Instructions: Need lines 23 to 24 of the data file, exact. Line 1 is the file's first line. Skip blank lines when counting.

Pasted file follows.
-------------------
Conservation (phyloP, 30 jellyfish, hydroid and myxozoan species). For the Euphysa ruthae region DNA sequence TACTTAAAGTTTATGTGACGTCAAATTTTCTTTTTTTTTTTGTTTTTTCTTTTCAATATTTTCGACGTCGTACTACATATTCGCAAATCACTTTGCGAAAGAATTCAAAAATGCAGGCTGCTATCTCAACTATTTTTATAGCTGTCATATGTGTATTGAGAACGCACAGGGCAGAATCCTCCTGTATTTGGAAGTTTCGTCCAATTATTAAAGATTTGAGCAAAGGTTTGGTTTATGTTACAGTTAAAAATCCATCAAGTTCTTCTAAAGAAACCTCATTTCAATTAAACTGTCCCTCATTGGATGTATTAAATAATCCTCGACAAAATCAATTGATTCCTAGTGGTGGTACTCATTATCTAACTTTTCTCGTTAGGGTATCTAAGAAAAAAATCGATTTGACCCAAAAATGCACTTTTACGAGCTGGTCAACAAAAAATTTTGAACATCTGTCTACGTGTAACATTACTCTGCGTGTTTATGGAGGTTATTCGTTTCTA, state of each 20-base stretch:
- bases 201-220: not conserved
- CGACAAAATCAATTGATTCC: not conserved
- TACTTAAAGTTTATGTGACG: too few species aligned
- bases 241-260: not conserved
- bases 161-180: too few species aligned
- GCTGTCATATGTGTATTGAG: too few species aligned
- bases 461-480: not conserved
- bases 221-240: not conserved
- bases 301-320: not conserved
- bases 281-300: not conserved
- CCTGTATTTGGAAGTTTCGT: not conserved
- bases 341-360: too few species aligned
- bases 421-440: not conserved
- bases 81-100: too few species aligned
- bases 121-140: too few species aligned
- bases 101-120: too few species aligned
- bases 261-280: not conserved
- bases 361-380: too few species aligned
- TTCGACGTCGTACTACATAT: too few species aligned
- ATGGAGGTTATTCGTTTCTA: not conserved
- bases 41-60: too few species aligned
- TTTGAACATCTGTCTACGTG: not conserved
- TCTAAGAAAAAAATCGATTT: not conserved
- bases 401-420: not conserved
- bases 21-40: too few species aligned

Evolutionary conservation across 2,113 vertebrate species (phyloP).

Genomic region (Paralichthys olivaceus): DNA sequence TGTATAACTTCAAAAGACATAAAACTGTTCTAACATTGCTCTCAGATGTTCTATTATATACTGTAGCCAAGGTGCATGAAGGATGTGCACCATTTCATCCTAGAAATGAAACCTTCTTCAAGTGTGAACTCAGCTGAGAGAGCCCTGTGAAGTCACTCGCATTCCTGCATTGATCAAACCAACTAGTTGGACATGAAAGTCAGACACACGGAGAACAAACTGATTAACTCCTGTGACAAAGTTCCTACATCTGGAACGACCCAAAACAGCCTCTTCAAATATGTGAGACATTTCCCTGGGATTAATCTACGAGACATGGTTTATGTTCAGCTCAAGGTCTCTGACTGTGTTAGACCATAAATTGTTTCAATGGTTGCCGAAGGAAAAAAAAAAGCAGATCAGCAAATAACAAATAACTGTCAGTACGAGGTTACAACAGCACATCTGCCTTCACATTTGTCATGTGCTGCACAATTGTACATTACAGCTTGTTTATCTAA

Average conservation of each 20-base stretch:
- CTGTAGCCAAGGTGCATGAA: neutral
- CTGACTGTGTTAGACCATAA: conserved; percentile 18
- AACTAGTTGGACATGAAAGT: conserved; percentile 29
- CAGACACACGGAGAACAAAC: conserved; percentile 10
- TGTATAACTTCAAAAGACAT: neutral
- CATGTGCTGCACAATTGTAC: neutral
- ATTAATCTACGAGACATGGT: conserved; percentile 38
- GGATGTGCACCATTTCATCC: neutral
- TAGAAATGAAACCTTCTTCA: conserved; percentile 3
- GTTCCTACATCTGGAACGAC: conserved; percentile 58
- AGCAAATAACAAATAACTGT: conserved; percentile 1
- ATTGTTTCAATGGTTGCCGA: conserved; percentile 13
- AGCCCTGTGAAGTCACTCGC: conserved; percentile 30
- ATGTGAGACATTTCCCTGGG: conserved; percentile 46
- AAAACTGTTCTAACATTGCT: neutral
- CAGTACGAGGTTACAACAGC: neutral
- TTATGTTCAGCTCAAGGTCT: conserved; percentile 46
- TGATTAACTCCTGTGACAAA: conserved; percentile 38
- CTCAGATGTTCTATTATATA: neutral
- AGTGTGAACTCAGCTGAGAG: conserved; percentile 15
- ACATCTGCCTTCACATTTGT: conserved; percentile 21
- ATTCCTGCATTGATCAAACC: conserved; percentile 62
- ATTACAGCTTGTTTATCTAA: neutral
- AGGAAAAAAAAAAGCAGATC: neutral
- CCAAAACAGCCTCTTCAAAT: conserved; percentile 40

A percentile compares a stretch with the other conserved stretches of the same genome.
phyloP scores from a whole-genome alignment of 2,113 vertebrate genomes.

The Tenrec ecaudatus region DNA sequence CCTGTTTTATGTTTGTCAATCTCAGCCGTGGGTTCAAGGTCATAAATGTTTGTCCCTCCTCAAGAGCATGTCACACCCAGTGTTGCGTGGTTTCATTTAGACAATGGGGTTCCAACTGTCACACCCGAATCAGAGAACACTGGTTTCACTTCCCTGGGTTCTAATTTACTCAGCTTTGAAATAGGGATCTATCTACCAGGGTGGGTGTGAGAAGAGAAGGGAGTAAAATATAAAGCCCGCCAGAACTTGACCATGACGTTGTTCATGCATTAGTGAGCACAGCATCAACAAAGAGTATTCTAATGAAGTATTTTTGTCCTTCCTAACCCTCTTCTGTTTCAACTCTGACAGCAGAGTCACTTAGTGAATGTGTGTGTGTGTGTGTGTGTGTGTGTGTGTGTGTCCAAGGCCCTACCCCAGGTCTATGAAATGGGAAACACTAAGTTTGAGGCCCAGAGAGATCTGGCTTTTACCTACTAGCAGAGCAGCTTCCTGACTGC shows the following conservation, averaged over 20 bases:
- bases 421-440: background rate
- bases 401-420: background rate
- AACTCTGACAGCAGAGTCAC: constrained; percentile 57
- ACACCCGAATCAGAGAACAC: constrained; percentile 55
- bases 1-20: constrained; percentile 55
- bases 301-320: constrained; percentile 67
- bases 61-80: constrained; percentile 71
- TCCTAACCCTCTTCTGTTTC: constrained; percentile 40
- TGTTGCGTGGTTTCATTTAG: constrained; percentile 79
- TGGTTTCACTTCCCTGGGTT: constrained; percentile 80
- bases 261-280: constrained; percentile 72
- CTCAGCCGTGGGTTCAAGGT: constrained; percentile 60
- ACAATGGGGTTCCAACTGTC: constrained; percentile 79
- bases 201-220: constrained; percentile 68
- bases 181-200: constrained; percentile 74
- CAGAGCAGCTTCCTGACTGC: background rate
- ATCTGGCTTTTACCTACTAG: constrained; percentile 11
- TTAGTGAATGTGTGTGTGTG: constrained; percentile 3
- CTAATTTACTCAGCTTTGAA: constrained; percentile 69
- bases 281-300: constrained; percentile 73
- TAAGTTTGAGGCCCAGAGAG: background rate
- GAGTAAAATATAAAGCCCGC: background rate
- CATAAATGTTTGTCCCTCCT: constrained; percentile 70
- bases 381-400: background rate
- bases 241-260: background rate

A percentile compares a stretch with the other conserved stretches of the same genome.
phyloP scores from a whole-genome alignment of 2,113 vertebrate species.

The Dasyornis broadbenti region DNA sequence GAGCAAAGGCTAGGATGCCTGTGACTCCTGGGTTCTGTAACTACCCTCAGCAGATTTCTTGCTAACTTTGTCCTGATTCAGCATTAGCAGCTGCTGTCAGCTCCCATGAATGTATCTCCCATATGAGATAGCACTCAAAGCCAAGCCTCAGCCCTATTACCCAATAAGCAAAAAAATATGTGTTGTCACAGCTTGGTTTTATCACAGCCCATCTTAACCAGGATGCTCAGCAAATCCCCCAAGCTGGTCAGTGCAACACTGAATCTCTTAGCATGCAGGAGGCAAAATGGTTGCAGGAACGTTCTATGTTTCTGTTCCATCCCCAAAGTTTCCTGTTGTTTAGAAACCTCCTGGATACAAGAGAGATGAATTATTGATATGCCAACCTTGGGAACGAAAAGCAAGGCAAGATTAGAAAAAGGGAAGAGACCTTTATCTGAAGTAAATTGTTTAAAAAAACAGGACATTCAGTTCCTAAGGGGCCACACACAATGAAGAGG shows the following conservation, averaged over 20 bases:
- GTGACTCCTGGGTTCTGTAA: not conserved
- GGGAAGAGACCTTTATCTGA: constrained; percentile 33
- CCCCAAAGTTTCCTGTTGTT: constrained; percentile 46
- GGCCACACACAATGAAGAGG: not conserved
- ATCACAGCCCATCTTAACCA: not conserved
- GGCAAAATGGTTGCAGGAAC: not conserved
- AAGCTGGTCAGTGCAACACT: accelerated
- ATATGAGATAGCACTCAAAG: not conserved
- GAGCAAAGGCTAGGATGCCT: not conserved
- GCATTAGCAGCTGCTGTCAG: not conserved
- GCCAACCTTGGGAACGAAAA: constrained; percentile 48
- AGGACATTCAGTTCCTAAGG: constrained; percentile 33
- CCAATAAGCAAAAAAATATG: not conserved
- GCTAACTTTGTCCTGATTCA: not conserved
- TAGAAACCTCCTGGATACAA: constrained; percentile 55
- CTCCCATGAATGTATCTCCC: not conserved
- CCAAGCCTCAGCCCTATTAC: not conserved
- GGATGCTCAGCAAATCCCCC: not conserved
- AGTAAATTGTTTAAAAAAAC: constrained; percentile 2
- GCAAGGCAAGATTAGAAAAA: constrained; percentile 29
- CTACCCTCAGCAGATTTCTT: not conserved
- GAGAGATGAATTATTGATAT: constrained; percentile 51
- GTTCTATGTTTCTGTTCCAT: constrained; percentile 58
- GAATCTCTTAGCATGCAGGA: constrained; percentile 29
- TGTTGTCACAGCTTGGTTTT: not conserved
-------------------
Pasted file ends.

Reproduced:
- TTTGAACATCTGTCTACGTG: not conserved
- TCTAAGAAAAAAATCGATTT: not conserved